DENVER -- How long should your child stay in a booster seat? You’d be surprised how few Colorado parents know the right answer.
A new study by Safe Kids Worldwide finds that one in four parents admits to not buckling up their child in a car.
That’s why we’re explaining the law to keep your child safe, in our Good Day guide to keeping your family Safe & Secure.
The Insurance Institute for Highway Safety has tested car safety seats using test dummies.
Of the 50 car seats tested, 44 of them were listed as best bets, meaning they were safe and effective.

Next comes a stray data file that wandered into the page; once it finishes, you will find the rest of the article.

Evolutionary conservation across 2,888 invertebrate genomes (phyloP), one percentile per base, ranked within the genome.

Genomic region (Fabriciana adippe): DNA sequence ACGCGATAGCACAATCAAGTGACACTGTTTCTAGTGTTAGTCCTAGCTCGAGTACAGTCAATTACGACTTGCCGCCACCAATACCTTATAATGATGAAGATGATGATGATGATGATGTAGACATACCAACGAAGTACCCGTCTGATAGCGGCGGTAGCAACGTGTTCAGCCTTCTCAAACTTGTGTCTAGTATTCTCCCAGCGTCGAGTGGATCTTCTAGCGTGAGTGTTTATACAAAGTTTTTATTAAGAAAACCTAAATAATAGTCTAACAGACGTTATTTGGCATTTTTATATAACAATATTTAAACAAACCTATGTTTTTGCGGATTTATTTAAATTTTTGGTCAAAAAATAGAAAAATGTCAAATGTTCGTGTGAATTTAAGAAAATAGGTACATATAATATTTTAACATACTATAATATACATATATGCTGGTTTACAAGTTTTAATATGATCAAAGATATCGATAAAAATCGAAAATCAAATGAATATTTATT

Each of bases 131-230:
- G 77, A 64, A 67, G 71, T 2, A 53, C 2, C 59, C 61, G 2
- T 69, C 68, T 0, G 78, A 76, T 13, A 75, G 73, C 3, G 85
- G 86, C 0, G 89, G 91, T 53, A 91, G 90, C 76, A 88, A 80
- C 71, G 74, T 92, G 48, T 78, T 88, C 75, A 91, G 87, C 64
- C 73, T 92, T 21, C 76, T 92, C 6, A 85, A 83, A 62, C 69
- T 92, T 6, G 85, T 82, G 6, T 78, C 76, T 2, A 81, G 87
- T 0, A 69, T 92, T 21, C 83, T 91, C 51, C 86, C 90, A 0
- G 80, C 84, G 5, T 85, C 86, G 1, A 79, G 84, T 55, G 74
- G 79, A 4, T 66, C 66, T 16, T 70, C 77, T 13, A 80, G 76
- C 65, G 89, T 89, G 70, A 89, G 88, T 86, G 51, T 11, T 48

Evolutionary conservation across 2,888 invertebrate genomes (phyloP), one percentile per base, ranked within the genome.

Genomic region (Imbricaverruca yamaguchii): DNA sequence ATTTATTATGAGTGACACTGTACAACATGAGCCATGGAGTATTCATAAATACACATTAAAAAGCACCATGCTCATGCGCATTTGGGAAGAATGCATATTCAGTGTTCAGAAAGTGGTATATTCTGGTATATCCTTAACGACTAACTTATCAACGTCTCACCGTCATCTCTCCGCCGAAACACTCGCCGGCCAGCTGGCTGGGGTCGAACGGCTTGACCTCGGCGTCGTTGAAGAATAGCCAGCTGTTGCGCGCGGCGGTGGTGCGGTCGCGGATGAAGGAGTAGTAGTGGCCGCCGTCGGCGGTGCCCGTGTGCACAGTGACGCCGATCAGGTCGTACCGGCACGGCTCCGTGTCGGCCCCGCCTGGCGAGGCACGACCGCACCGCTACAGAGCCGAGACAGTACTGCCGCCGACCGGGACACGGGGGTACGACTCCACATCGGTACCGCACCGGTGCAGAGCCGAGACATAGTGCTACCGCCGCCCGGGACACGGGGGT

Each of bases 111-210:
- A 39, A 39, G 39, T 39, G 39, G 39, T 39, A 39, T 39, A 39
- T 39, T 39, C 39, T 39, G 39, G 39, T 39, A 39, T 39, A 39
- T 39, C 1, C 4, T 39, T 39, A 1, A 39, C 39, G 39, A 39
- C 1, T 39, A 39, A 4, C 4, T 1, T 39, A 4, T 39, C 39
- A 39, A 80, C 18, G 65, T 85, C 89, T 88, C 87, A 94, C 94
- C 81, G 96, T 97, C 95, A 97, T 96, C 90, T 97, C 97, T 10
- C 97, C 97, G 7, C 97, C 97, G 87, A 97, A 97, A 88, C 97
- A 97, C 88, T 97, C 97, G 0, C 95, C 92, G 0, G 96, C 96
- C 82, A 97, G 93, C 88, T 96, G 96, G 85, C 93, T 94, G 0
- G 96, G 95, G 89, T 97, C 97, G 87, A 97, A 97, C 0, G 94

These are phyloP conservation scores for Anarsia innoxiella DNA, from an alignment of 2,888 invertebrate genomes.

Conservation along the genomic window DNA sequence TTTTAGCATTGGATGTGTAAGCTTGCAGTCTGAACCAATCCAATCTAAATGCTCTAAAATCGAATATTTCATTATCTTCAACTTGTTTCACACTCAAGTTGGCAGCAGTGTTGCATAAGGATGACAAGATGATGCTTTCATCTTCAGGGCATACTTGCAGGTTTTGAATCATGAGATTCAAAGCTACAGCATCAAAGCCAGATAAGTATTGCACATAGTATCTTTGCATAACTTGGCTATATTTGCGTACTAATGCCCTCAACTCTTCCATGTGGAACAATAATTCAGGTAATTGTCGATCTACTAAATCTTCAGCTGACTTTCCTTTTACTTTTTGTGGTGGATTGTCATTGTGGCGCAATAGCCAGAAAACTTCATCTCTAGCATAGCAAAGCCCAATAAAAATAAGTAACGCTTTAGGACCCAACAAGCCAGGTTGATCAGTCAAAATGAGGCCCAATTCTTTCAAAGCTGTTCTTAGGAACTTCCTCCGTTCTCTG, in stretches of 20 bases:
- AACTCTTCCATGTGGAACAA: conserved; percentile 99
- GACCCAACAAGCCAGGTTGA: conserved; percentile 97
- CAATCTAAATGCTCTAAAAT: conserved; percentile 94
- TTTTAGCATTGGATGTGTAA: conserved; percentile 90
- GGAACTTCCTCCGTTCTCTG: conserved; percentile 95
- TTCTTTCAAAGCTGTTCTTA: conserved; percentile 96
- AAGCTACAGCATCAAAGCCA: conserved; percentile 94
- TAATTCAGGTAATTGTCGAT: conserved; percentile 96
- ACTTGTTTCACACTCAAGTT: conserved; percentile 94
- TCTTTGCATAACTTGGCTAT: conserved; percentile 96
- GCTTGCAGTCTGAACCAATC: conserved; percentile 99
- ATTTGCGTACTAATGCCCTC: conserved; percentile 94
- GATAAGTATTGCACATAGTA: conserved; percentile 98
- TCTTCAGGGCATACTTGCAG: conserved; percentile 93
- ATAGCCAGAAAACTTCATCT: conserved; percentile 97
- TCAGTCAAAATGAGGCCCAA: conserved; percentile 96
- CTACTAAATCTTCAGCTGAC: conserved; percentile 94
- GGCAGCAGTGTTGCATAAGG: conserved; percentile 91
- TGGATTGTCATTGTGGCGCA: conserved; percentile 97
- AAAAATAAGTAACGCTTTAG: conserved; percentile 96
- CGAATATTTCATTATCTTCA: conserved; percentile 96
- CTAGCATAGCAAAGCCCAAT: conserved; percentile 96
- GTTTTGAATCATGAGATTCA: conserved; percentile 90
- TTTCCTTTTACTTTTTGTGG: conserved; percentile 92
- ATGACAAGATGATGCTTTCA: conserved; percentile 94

Four of the seats evaluated were "good bets" and two were not recommended.
"There is a final large category we call check fit, and these are boosters that may do a good job depending on the size of the child and the vehicle. So these are the boosters where we especially urge parents to check how the lap and shoulder belt are doing," said Anne McCartt of the institute.
The fit is key.
Lap belts should lie flat across the child's upper thighs and the shoulder belt cross snugly over the middle of the shoulder.
Not using a seatbelt the right way with a booster seat can actually cause damage in a crash, including spine and internal organ injuries.